Drug pedigrees
    Sample questions for student review

    Federal Controlled Substance Act of 1970
    Overview and objectives
    Control schedules
    Obtaining controlled substances
    Record keeping
    Prescribing requirements and restrictions
    Fax requirements and restrictions
    Dispensing requirements and restrictions
    Reporting theft
    Sample questions for student review

    Other pertinent federal legislation
    Overview and objectives
    The Health Information Portability and Accountability Act
    The Dietary Supplement Health and Education Act
    The United States Pharmacopoeia/Chapter 797 Guidelines
    Sample questions for student review

    Ethics theory and application
    Overview and objectives
    The development of pharmaceutical ethical considerations
    Code of ethics background and progression
    Pharmacy — a respected tradition
    Pharmacy-related relationships
    Communicating professionally in an information age
    Patient’s rights
    Modern controversial issues
    Sample questions for student review

    Appendix 1: Addresses and websites of board of pharmacy executives
    Appendix 2: Addresses and websites of pertinent pharmacy organizations
    Appendix 3: List of accredited pharmacy technician programs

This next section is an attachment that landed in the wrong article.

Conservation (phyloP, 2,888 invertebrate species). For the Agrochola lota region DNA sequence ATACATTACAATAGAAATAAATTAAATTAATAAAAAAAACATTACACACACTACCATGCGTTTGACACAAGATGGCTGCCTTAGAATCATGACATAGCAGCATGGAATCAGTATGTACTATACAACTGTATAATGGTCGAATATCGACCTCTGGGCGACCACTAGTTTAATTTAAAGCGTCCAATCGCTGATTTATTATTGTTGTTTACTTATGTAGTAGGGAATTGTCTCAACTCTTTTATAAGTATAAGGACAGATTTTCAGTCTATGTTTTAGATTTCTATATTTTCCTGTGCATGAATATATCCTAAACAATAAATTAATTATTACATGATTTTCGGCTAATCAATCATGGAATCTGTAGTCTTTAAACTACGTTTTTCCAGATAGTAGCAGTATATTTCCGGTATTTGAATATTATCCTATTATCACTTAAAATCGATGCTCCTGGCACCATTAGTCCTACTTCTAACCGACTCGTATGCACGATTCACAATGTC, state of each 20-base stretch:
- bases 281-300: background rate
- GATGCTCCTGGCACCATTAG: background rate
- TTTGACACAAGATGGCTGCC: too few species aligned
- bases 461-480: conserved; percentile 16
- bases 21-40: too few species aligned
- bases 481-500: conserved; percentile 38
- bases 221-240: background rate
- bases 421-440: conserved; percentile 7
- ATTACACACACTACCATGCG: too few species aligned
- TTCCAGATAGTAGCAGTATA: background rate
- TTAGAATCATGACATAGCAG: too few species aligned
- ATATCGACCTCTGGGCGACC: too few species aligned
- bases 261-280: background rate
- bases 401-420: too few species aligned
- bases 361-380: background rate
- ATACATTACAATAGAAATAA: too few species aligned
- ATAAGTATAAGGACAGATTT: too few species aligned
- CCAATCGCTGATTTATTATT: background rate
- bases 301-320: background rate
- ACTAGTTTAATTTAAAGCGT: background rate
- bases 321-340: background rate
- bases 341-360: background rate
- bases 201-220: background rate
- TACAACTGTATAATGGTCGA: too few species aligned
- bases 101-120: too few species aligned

Appendix 4: Sample DEA forms
    Appendix 5: Legal standing of pharmacy technicians
    Appendix 6: Legal status of fax prescriptions
    Appendix 7: Legal status of electronic transmission of prescriptions
    Appendix 8: Who has prescribing authority



    Kenneth M. Strandberg is the program director of the Pharmacy Technician Program at the North Dakota State College of Science in Wahpeton, North Dakota, a position he has held since 1994. This program has certificate and associate degree options, both available via on-campus and distance-learning options (both paper-based and web-based). Since 1988, he has also been an adjunct professor of pharmacy practice at North Dakota State University in Fargo and an adjunct assistant professor of medicine at the University of North Dakota School of Medicine in Grand Forks. He retired as the pharmacy department manager at a Veterans Administration hospital and clinic, and is now the associate director for scientific applications at Cetero Research, a pharmaceutical research firm. He received his BS in pharmacy in 1974 and MBA in 1984, both from North Dakota State University.

    Erin E. Miller is a pharmacy resident at a Veterans Affairs hospital and clinic. She received her Pharm.D. in 2010 from North Dakota State University. She is a member of the American Pharmacists Association and the American College of Clinical Pharmacy and an alumna of Kappa Psi Pharmaceutical Fraternity.

    Praise for previous editions:

    "I highly recommend this book to pharmacy technician educators, as it is an excellent reference guide. The book also gives information that is helpful in lectures. The author’s purpose for the book—to provide information aimed directly at the pharmacy technician—has been met in an easy-to-read and understandable format."

    —Judith Neville, Program Director, Vatterott College, in Pharmacy Technology, Nov/Dec 2007, Vol. 23